Taking a breath is our first independent action in ilfe, and our last. Breath is the source of our most vital nutrient, oxygen, and the vehicle for expelling waste in the form of carbon dioxide. Furthermore, the movement in the body created by healthy inhalation and exhalation massages the internal organs and mobilises the spine, providing a continuous and subtle source of wellness for the body. Breathing is both beneficial for and critical to our well-being. Unfortunately very few of us practise a healthy inhalation and exhalation as we are limited by our movement and postural habits.
Some of us are shallow breathers, only breathing into the tops of our chests in a stress related (and stress encouraging) pattern. Others of us breathe mostly into the belly, without an accompanying expansion of the rib cage. The habitual position of the rib cage will affect breathing too. Most of us know that allowing the rib cage to collapse down in front isn’t great for our breathing.
This is how many of us hold our rib cages especially while we are sitting. But what many of us don’t realise is that shearing forwards and up with the rib cage – what many of us think of as good posture
is just as bad as it tightens the back msucles and doesn’t allow the rib cage to move towards the back of the body. Both positions inhibit the optimal 3-dimensional expansion and contraction of the rib cage. The ideal placement of the rib cage is in neutral – neither dropped down nor sheared forward and up. I’m doing my best….
Our lungs are surrounded and protected by the rib cage. Unfortunately many people are trapped within the aptly named cage, with ribs that are stuck one to the next rather than pliable and able to move individually. Each rib should be able to rotate torsionally on the inbreath and then return on the outbreath, with the combined rotations of the full set of ribs creating the expansion and contraction of the whole rib cage. Many of us are limited in this small rotational movement of the individual ribs by the inflexibility of the muscles (the intercostals) that run from rib to rib, and therefore cannot achieve an expansion and contraction of the ribcage. There is often stiffness in the more superficial muscles of the torso as well, providing a further layer of immobility. To achieve a healthy 3-dimensional breath we need to have the appropriate length of both the outer muscles of the torso and the small muscles that link the ribs one to the next.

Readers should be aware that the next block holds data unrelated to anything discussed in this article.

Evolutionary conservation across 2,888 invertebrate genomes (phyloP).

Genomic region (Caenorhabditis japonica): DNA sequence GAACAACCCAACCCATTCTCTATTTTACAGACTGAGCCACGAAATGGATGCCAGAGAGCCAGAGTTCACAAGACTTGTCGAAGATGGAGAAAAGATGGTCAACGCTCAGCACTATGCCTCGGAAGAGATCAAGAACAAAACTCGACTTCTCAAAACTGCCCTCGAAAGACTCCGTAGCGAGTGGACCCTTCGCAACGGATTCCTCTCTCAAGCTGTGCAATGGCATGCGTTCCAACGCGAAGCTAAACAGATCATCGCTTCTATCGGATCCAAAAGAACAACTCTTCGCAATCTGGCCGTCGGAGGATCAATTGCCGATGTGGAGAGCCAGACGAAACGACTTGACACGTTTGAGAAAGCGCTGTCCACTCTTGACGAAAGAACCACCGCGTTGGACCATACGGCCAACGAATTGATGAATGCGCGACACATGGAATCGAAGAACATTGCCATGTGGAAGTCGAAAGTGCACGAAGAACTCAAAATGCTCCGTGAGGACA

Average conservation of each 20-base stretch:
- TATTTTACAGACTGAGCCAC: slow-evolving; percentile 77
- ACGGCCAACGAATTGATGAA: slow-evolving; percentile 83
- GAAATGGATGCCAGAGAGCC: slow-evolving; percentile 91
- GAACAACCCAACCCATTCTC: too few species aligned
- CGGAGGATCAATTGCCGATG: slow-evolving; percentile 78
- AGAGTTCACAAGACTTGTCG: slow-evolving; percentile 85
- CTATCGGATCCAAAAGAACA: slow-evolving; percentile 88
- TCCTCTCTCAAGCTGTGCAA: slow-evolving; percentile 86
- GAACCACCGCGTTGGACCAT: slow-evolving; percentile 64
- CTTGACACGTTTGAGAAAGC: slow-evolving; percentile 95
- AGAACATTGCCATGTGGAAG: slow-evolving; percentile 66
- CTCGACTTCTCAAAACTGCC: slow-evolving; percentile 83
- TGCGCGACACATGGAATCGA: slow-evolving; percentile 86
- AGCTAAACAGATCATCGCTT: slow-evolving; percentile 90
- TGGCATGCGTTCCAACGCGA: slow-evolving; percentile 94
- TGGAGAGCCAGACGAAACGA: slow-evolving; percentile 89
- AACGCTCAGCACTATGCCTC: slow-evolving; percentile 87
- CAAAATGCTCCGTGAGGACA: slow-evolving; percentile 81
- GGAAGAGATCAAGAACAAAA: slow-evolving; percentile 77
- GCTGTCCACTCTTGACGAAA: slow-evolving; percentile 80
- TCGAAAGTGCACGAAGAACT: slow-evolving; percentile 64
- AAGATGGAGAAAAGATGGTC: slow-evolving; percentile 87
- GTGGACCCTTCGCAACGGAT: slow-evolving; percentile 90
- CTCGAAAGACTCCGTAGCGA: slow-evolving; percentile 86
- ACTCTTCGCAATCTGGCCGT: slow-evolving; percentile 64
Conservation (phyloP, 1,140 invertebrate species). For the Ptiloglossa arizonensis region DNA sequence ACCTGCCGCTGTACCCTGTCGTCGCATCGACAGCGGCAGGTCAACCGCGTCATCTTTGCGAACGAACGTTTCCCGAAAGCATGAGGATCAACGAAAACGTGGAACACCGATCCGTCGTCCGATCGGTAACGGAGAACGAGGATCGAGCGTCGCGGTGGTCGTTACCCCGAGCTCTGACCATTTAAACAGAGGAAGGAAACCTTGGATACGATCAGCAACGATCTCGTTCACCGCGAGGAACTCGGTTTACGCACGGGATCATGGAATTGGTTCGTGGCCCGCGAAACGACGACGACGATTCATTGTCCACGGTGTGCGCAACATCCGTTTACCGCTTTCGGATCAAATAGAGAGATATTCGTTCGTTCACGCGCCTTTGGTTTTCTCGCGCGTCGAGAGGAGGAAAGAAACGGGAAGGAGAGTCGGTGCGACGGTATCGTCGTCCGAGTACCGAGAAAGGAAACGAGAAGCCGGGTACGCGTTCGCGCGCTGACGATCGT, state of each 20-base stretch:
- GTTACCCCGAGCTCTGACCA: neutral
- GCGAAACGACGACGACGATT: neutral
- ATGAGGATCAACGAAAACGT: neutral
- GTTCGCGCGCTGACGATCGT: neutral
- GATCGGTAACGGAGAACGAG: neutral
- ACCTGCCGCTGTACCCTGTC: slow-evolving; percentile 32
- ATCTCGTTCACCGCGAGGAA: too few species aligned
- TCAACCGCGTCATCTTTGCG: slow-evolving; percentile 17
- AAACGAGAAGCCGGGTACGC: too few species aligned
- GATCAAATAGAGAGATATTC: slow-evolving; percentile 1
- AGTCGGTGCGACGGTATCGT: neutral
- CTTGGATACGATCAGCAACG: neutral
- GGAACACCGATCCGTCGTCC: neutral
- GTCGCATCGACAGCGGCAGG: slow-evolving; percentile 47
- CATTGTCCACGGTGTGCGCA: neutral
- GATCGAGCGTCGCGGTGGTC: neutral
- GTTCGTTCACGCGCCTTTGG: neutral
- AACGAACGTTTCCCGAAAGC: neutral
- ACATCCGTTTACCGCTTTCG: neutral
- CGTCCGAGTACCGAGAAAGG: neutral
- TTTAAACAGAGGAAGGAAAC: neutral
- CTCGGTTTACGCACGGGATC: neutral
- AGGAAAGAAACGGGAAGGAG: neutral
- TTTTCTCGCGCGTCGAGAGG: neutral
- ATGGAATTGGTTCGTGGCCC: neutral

What happens when you breathe in? It’s very hard to assess your own breathing because as soon as you think about it you become conscious of it (funnily enough!) and therefore don’t breathe naturally. But do your best….Put one hand on your upper chest and one hand on your belly and breathe in and out a few times. What do you feel moving? The upper chest? The belly? Nothing at all? Hopefully not the latter! Then try to breathe into your ribs:
If you are unable to feel any movement in your rib cage, try the stretches I show in the video below. Then see if you can get a bit more movement into the ribcage. You may not get the ribs moving straight away, but don’t give up – your health and well-being will thank you for persevering!